Frank isn't as dumb as most noir heroes, but he allows Diane to sink her hooks into him. Like many men, he believes he's always in control and his good looks and macho swagger will rectify his wrongs. The part was tailor-made for Mitchum and he brings to it his customary understated bravado, beguiling cynicism, and innate toughness. He also generates plenty of electricity with the ravishing Simmons, who keeps us transfixed throughout.

Much to my continual dismay and frustration, the luminous Simmons rarely receives her proper due, despite filing an array of fine performances in a variety of roles. Angel Face is Exhibit A. Her chilling portrayal adds fresh, complex elements to the femme fatale playbook, and though her Diane Tremayne should rank alongside Barbara Stanwyck's Phyllis Dietrichson, Lana Turner's Cora Smith, Jane Greer's Kathie Moffat, and Kathleen Turner's Matty Walker as one of the all-time top femme fatales, you won't find Simmons on any list. (I checked a few and came up empty.) Simmons starred in many big-budget blockbusters, but in the intimate, cheaply made Angel Face this gifted actress makes an indelible impression.

The excellent supporting cast supplies additional luster. As the doting father, Marshall deftly conveys his underlying lascivious feelings for his daughter, while O'Neil, best known for portraying Scarlett O'Hara's mother in Gone with the Wind (a fact that's difficult to overlook considering Simmons' striking resemblance to Vivien Leigh), shades her performance with just the right amount of ambiguity. Leon Ames, who played a bulldog prosecutor in The Postman Always Rings Twice, shines as a bulldog defense attorney and Mona Freeman provides some spunk as the virtuous girlfriend Frank jilts in favor of the sexier Diane.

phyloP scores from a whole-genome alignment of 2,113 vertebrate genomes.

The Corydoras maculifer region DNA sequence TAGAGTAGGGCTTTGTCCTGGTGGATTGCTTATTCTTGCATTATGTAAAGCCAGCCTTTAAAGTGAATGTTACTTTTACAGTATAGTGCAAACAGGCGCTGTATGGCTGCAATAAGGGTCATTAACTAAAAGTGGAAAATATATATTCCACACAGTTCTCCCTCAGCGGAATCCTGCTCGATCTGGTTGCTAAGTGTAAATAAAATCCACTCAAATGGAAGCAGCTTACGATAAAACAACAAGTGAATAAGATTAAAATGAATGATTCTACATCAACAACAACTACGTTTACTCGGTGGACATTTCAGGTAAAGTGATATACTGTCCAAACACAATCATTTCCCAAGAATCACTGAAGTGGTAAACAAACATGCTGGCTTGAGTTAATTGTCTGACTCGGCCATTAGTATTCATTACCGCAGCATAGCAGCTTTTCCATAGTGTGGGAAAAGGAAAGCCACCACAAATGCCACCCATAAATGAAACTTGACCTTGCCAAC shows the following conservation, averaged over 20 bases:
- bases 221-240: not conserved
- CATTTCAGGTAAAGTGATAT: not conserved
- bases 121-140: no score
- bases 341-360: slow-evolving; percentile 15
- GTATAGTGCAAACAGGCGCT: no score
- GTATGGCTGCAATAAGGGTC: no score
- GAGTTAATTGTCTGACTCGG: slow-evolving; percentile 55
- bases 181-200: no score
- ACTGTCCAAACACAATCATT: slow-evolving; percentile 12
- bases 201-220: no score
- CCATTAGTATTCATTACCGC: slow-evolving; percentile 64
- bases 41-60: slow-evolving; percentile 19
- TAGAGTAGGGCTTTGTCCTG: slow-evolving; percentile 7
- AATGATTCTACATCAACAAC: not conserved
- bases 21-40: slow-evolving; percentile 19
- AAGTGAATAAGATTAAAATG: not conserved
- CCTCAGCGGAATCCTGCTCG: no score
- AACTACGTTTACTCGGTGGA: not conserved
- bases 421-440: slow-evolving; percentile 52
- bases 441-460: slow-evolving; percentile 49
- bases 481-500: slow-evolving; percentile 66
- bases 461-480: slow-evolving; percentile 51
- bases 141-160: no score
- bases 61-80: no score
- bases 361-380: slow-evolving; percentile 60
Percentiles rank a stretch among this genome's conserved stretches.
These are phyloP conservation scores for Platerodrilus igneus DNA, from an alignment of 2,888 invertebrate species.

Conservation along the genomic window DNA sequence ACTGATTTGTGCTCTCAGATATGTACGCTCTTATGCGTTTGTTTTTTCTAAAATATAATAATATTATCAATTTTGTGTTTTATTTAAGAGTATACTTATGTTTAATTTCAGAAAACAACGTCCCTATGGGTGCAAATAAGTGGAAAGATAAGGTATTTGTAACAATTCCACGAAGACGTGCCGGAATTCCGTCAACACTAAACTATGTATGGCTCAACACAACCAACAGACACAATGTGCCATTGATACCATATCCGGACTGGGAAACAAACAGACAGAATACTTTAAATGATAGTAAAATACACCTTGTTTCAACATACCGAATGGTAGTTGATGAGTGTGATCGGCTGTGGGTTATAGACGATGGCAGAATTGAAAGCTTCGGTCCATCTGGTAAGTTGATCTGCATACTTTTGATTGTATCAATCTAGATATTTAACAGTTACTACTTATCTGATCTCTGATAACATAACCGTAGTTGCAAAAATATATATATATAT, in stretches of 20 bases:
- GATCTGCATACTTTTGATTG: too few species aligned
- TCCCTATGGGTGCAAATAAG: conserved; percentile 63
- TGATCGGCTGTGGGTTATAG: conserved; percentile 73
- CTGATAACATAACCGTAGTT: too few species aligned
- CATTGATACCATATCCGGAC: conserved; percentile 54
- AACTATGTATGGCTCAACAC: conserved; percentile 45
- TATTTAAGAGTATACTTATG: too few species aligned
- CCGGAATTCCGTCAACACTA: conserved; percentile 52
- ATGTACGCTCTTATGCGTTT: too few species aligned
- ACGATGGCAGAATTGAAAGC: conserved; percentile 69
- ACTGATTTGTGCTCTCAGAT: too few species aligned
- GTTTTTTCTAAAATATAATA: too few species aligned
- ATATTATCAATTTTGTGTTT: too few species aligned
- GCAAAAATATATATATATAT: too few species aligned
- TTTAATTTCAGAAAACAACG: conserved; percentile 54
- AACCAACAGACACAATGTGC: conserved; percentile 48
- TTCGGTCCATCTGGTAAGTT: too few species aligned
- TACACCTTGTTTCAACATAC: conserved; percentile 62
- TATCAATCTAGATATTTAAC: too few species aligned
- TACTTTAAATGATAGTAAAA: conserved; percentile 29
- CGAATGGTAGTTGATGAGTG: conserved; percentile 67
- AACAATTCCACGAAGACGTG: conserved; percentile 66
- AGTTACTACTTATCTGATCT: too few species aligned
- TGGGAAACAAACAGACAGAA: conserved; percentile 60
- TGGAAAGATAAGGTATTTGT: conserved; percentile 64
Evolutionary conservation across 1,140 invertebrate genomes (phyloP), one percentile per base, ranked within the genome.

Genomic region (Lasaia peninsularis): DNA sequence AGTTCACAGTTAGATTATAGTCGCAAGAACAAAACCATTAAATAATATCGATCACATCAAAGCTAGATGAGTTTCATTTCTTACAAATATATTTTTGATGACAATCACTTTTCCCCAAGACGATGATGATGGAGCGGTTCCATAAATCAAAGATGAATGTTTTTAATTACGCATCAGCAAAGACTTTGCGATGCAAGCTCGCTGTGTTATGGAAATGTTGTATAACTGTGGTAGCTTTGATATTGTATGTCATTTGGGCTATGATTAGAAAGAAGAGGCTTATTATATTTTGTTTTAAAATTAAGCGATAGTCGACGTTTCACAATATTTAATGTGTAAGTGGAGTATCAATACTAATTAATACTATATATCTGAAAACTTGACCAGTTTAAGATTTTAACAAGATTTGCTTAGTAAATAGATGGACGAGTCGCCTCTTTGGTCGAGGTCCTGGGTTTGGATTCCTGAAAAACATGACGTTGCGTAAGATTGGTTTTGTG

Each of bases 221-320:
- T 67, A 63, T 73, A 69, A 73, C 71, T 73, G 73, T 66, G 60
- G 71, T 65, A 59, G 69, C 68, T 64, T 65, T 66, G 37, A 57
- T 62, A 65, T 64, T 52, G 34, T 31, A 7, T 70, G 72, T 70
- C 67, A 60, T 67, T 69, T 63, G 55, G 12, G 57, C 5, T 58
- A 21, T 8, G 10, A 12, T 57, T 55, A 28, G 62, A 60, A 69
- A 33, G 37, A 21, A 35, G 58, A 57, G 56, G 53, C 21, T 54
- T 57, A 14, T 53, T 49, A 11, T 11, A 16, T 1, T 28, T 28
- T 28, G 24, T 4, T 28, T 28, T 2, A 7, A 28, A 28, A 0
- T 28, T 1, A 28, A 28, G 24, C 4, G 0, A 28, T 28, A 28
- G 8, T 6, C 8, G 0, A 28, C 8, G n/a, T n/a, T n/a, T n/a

Angel Face is the little noir that could. It's not flashy, but like the piano sonatas Diane plays intermittently throughout the film, it's elegant, lyrical, and haunting...and crescendos to a shattering climax. Though it may not be properly valued just yet by mainstream audiences, this primo Preminger production is worth its weight in gold.

Vital Disc Stats: The Blu-ray
Angel Face arrives on Blu-ray packaged in a standard case. Video codec is 1080p/AVC MPEG-4 and audio is DTS-HD Master Audio 2.0 mono. Once the disc is inserted into the player, the static menu without music immediately pops up; no previews or promos precede it.

Video Review


A brand new 4K scan of the best preservation elements yields a terrific 1080p/AVC MPEG-4 transfer that faithfully honors the striking cinematography of two-time Oscar-winner and 14-time nominee Harry Stradling. Grain is evident and preserves the feel of celluloid, but never calls undue attention to itself. Deep blacks and crisp whites anchor the image, while beautifully varied grays provide essential contours and heighten depth. Excellent shadow delineation keeps crush at bay, razor-sharp close-ups highlight Simmons’ breathtaking beauty and Mitchum’s rugged machismo, and not a single nick, mark, or errant scratch dots the pristine print. Though the Angel Face DVD looked quite nice, this Blu-ray rendering is a notable step up and definitely warrants an upgrade.